Retail news round-up on August 26, 2015: ASA dismisses Aldi’s complaint against Morrisons and John Lewis claims to knock Ikea off top spot.
ASA dismisses Aldi’s complaint against Morrisons’ price-match scheme
The Advertising Standards Authority (ASA) has ruled in favour of Morrisons, dismissing rival Aldi’s complaint that the supermarket’s price-match scheme was unfair.
The German discounter made four complaints to the advertising watchdog about the way Morrisons had advertised the Match & More loyalty scheme that launched last year.
The ASA said that the grocer “did not misleadingly omit information or give a misleading impression of how the price match scheme worked”, and that “the products were matched in line with consumer expectations”.
The regulator has ordered Morrisons to clarify the way it compares prices with other supermarkets under its loyalty scheme.
It has told the supermarket retailer to clearly tell shoppers where they could get details on how points relating to the scheme had been awarded for a specific shop, including which products from their shopping list had been compared with which competitor.
John Lewis claims to overtake Ikea as biggest homeware retailer
John Lewis’s managing director Andy Street has said that the chain will kick Ikea off top spot within four years after investing £14m to overhaul its flagship Oxford Street store.
Street has warned the Swedish company that the department store is on course to assume its place as the UK’s biggest home and furniture retailer.
Speaking in the store, he said: “If you look at the trading results for the last five years, ever since the recession really, we have gained market share significantly.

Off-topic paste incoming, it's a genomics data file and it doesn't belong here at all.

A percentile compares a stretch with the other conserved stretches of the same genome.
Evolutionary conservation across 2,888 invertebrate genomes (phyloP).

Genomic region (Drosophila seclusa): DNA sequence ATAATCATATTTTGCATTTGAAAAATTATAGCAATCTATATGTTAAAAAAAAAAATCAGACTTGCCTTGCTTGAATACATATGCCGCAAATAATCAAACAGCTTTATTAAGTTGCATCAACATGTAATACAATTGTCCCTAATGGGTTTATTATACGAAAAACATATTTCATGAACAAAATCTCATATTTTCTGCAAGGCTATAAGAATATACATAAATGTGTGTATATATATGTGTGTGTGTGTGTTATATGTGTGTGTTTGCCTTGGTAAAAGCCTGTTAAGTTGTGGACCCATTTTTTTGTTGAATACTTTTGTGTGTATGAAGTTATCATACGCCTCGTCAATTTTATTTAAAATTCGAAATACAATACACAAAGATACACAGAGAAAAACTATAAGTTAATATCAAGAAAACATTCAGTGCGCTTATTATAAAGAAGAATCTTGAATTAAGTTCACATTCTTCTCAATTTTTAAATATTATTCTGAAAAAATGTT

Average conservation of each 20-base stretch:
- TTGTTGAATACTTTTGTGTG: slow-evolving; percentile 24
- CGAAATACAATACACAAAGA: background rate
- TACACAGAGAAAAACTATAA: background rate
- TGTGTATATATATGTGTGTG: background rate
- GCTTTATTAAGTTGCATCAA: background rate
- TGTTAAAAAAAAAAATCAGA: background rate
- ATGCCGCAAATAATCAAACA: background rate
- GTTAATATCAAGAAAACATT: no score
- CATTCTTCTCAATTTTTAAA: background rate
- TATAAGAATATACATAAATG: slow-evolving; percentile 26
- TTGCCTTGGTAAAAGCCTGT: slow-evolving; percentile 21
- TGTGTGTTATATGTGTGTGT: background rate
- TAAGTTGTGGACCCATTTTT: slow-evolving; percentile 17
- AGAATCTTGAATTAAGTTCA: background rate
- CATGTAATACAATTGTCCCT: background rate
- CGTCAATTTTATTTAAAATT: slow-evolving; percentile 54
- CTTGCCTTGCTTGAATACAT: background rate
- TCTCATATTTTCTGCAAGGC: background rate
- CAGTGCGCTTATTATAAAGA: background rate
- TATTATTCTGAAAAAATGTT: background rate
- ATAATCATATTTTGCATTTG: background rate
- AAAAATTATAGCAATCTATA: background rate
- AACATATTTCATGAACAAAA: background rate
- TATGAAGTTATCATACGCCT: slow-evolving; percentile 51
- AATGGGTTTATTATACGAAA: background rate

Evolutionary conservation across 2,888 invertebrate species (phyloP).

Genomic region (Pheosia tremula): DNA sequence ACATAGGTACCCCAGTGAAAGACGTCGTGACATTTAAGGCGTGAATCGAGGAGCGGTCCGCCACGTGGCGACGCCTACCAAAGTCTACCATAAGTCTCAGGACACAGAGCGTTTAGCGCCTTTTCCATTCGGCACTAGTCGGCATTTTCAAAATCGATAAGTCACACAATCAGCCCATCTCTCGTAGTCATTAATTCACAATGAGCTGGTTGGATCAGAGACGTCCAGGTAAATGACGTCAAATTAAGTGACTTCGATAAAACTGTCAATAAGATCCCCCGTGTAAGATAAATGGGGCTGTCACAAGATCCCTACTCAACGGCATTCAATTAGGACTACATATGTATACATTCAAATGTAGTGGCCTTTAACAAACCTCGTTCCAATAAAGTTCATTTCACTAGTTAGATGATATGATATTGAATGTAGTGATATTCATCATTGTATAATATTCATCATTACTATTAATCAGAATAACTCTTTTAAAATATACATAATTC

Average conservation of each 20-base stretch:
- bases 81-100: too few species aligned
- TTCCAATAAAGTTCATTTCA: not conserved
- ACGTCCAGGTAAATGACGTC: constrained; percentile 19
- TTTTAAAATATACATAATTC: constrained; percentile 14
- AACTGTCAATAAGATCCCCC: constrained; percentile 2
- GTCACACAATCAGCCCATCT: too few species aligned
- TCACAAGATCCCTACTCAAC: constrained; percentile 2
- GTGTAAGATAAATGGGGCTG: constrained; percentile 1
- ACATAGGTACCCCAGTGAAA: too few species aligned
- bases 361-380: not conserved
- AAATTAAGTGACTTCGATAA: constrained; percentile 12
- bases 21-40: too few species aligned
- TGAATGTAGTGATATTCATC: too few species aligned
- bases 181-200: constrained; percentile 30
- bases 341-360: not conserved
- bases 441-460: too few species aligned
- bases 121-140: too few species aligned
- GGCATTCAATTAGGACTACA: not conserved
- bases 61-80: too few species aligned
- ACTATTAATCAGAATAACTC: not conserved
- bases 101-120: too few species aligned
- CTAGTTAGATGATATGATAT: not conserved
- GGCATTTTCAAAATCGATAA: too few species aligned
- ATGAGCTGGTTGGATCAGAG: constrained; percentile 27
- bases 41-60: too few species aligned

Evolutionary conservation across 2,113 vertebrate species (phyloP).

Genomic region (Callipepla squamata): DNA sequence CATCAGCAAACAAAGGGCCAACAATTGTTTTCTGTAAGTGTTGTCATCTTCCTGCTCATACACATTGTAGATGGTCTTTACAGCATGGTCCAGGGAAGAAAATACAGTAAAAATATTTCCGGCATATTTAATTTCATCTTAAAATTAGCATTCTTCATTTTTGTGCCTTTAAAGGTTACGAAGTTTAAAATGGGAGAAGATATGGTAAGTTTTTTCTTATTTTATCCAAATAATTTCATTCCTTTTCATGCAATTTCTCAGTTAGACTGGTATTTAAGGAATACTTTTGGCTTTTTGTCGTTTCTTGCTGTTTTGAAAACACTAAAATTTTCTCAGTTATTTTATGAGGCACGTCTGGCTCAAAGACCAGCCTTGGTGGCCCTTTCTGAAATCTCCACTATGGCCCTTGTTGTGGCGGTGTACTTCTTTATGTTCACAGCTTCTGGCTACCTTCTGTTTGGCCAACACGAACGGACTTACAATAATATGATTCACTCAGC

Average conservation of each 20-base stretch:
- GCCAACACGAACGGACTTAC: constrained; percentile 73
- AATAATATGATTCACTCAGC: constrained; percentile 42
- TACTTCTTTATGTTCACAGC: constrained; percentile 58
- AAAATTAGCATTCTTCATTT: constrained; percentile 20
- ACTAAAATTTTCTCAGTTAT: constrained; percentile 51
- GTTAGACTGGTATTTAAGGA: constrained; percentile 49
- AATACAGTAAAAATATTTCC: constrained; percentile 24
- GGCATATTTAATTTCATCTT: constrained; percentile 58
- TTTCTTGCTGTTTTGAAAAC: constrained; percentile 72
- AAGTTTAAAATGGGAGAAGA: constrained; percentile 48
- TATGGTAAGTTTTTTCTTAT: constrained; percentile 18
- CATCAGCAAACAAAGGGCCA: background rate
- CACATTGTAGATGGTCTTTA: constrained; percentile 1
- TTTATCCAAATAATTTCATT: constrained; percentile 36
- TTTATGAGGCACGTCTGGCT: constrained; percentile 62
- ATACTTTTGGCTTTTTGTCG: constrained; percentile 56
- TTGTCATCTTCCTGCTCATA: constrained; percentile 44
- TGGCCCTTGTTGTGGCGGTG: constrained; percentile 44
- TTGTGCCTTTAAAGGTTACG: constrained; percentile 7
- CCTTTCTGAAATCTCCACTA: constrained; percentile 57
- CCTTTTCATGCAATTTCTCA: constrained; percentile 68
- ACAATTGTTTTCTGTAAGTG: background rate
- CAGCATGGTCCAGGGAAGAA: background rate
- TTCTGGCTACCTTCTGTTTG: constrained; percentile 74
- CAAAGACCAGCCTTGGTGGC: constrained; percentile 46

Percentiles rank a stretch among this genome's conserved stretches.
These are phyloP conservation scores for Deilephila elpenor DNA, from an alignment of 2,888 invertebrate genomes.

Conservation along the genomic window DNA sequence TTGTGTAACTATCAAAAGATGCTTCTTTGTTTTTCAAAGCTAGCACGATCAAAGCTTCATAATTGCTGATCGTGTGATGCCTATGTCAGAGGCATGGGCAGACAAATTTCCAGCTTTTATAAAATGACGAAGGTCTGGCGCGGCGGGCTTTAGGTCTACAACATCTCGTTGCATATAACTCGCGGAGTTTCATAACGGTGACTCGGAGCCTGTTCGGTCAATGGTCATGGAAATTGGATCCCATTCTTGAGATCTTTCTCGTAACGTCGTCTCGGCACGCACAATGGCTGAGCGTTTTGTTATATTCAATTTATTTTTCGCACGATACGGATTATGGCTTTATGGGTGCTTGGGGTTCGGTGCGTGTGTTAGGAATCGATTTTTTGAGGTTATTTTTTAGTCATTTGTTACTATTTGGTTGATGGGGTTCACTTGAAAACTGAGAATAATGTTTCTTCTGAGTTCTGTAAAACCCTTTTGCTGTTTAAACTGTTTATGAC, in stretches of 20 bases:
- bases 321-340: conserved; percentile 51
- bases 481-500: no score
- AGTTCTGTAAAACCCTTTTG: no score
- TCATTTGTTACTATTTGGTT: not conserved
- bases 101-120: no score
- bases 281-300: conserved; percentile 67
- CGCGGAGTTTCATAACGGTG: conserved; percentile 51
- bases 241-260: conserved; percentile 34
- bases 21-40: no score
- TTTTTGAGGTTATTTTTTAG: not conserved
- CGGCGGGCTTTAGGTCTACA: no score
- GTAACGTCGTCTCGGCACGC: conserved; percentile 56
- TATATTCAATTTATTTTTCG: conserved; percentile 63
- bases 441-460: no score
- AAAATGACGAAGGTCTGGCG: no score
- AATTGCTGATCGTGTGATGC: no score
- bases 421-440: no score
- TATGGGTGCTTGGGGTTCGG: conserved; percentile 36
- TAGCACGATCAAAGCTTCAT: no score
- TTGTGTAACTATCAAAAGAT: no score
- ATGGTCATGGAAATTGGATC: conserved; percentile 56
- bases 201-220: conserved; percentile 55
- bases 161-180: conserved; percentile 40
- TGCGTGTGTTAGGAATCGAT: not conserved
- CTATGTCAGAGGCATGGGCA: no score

“Now we are clearly second in the market behind Ikea – and clearly first in lots of categories – but we will overtake Ikea. I am not sure exactly when, but I am more than happy to predict it will be within the next four years, at the pace we are closing the gap at the moment.”
He claimed the refurbishment of the home department in the Oxford Street store will throw down the gauntlet to John Lewis’s rivals and make it the “best in the world”.
However, Street denied that the company was simply trying to beat Ikea by upgrading its home department.
M&S and WH Smith charge double for goods in hospital shops
An investigation has revealed that WH Smith and Marks & Spencer are routinely charging customers up to 50% more for goods in hospital shops compared with their stores on the high street.
The two retailers have been accused of exploiting a captive market by making hospital patients and their visitors pay more for the same items, including £7 price increases on flowers and “get well soon” cards costing nearly double the price elsewhere.
The Times gathered price comparisons from ten hospitals in eight cities across Britain and found that it was more expensive to buy items such as snacks, sandwiches, bottled water and stationery from the hospital branches of WH Smith and Marks & Spencer.
The duo have blamed higher running costs, associated with higher rents and staff wages for longer opening hours, but patients and campaigners said that the prices were immoral.